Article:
Yep. Me, Sarah, made a quilt. For years and years I’ve been adimently anti-quilting. I’ve had garment sewers’ snobbery, I guess. I just couldn’t imagine having the patience for all that cutting. And then the sewing all those little squares together. And then the actual quilting part–I couldn’t get my head around any of that. Well, on my trip to Pittsburgh for Quilt Market for work, Laurie–founder of the Fabric Shop Network–got me a wonderful quilt kit from Quilt Company (if you’re ever in western Pennsylvania, it’s definitely a shop worth visiting). Determined to not let my coworker, Mandi, finish her quilt from a similar, also awesome kit, before me, I got cracking on it and sewed the top up in no time. The reason it was so simple? Uh, because the Quilt Company had kindly cut everything in advance. How nifty! Seriously, I probably would never have made a quitl if that fussy, frustrating cutting wasn’t already taken care of for me.
I have to admit, it’s almost embarrassing to tell y’all how much stress the backing and the binding were for me. I was convinced that I would end up frustrated with the busy fabric I originally selected for the backing. I became obsessed with trying to line up the pattern vertically and horizontally and I could tell it was all going to end in tears, so I quit while I was ahead and headed back to Bolt for more assistance. They helped me pick out another, less complicated fabric for the backing–a very pretty Vicki Payne (whom I met at Quilt Market and was totally RAD–she told me I was “fashionable”) 60″ cotton canvas sateen that coordinated perfectly with my quilt top. For whatever reason, this fabric behaved itself and I even managed to quitl it (nothing elaborate, just stitched in the ditch) fairly easily–especially considering that I didn’t know what the hell I was doing.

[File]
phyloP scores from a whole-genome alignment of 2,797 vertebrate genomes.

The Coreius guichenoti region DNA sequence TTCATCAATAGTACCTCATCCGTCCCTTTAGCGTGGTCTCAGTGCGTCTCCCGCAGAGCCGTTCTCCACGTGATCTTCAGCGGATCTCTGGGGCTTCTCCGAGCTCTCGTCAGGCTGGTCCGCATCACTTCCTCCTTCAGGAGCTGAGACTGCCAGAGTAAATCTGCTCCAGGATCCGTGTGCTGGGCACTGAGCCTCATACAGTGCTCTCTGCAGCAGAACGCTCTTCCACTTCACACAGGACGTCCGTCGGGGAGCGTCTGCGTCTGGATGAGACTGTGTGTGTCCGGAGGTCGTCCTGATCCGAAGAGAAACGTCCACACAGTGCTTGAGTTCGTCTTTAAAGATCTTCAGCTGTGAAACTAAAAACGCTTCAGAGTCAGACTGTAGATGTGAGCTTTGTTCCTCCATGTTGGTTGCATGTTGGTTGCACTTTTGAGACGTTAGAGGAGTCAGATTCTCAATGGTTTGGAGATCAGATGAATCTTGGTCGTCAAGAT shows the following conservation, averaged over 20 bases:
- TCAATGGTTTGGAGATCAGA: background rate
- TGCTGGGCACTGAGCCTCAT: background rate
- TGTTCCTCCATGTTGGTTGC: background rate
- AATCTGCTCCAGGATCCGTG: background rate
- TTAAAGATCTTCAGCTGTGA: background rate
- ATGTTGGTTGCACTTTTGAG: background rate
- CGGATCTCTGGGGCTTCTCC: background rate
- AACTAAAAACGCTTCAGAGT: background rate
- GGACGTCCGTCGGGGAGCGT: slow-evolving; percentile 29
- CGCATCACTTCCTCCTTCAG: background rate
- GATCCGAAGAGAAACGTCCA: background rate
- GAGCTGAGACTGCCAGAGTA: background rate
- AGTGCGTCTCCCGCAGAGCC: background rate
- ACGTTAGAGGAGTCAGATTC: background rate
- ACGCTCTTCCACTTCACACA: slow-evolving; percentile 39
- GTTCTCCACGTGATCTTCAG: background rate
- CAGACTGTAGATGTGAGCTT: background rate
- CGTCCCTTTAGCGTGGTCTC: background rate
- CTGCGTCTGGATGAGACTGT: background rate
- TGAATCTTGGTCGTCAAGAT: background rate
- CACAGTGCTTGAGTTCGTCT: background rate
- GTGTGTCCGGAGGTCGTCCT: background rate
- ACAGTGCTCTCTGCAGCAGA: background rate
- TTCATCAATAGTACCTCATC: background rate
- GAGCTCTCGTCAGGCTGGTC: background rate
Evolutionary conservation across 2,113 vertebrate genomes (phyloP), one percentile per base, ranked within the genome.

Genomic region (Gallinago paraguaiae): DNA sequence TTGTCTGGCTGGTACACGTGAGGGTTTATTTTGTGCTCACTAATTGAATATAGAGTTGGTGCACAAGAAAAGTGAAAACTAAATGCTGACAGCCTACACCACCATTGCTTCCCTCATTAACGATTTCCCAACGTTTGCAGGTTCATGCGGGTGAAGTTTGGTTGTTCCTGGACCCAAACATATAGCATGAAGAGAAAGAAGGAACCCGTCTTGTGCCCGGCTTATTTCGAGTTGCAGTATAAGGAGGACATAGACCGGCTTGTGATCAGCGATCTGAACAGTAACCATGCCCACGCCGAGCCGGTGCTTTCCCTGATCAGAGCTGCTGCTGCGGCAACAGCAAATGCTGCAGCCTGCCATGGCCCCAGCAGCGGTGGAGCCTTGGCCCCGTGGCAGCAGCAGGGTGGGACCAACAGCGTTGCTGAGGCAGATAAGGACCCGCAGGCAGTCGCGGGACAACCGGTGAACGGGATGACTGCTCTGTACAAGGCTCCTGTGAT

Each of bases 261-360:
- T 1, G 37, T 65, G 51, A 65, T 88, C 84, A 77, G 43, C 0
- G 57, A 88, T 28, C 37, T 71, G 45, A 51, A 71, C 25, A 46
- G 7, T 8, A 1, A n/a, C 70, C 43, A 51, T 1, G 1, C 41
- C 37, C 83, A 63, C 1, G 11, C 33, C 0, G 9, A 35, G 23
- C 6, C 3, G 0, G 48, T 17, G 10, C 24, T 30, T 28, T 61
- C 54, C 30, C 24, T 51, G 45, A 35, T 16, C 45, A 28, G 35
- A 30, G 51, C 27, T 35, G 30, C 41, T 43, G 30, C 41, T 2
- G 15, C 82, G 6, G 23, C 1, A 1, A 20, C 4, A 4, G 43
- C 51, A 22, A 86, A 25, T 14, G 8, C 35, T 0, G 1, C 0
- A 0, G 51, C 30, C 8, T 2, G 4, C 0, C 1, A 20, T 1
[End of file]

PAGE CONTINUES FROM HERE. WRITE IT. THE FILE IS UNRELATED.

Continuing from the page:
The binding was kind of another story, though. I used the fabric that I had originally intended for my backing and it looked pretty cool. However, I just couldn’t get my head around attaching the binding, mitering the corners and all that stuff. This was further compounded by the fact that most quilt books tell you to hand sew the binding on–because of my tendonitis, I simply can’t do much hand stitching. Not to mention, I kind of hate to hand sew. I mean, I sew buttons on with the sewing machine… I was convinced that the ‘Quilt Mafia’ was going to come after me for not hand sewing my binding. It was dumb and irrational, but I was panicking.
(Uh, I guess a real quilter would have ironed their quilt before photographing it. Oops.)
Anyway, as you can see, after all that angsting, I was able to get my binding sewn own. This is really thanks to my wonderful pal Susan, who has an incredible book that describes an easy one-step binding that worked well. (I didn’t execute it that well, but that has a lot more to do with my tiredness than the actual method.)
I’m pretty proud of my quilt–flaws and all. I’ve actually started another quilt, believe it or not. It’s a simple design from the beautiful book Material Obsession (worth checking out just for the stunning photography) for my mom as a retirement present. While I don’t think quilting is something I’ll take up on a regular basis, it is a satisfying diversion from my usual garment and accesories sewing projects. Josh, on the other hand, has been bitten by the quilting bug. He went out an bought Denyse Schmidt’s gorgeous quilting book (another book that non-quilters would probably enjoy having on their shelves because of the inspiring designs and Denyse’s unique aesthetic). In fact, he’s currently in the midst of a massive quilting project himself–The Big Zig. It’s wild and awesome. In the meantime, he’s become very attached to the one I made…
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